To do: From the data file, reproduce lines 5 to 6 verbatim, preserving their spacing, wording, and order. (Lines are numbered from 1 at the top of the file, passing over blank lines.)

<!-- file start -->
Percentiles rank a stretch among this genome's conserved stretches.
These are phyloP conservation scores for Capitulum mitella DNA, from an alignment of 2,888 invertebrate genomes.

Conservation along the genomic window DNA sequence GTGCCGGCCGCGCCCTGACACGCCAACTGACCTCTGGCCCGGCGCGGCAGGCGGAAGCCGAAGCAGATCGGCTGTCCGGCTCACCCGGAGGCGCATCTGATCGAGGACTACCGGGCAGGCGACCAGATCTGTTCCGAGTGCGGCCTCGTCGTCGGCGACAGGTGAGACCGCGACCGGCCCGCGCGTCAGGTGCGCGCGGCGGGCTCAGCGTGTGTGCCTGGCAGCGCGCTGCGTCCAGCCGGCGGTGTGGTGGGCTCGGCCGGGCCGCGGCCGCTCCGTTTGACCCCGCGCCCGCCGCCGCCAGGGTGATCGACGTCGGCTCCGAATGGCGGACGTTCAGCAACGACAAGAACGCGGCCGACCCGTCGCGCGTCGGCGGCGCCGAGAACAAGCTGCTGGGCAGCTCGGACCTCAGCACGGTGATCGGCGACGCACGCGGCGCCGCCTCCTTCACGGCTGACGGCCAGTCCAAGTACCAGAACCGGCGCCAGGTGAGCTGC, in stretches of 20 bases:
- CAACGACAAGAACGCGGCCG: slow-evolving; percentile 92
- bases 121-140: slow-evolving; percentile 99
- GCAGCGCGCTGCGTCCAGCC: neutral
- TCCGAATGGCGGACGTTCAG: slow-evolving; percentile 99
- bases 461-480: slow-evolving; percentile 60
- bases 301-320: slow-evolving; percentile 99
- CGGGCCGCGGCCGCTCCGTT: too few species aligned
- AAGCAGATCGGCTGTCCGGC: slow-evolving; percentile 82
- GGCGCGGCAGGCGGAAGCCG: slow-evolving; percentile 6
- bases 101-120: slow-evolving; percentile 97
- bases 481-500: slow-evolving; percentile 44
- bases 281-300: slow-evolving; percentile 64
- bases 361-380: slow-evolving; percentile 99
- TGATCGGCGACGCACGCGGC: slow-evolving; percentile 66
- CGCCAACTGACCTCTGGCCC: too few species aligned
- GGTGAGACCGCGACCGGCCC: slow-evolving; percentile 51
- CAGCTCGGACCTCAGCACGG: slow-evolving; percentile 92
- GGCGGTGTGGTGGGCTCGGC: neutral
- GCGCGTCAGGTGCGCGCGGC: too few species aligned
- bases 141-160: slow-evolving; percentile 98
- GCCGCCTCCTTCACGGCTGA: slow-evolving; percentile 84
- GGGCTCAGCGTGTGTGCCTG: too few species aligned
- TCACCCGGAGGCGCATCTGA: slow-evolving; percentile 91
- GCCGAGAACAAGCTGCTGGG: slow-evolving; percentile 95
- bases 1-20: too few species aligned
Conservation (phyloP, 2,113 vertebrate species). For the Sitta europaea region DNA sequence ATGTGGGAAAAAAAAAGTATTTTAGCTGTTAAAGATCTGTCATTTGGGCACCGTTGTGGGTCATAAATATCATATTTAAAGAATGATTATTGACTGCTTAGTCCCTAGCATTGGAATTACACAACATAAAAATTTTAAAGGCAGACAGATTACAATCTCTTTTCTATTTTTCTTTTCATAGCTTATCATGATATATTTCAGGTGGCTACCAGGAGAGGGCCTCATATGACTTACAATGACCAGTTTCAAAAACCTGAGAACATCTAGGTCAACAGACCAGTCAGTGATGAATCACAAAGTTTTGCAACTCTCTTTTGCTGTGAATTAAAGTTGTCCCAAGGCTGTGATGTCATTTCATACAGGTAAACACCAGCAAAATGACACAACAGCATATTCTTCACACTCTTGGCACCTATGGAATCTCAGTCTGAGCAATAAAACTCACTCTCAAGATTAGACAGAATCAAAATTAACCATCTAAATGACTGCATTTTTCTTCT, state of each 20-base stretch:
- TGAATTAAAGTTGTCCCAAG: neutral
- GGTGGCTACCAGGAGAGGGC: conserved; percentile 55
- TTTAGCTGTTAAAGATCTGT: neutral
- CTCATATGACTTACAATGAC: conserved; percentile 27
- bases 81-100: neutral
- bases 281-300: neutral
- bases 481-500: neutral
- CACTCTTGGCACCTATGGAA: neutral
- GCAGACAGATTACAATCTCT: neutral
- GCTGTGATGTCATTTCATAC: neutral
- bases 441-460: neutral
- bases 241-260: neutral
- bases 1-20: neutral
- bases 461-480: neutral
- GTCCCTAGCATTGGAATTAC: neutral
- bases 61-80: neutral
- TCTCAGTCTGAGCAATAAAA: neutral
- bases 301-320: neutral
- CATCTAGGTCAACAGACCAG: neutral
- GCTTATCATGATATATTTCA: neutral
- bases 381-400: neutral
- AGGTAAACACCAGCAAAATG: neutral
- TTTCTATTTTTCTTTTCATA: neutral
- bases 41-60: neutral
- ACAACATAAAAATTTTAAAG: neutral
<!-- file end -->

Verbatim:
- bases 121-140: slow-evolving; percentile 99
- GCAGCGCGCTGCGTCCAGCC: neutral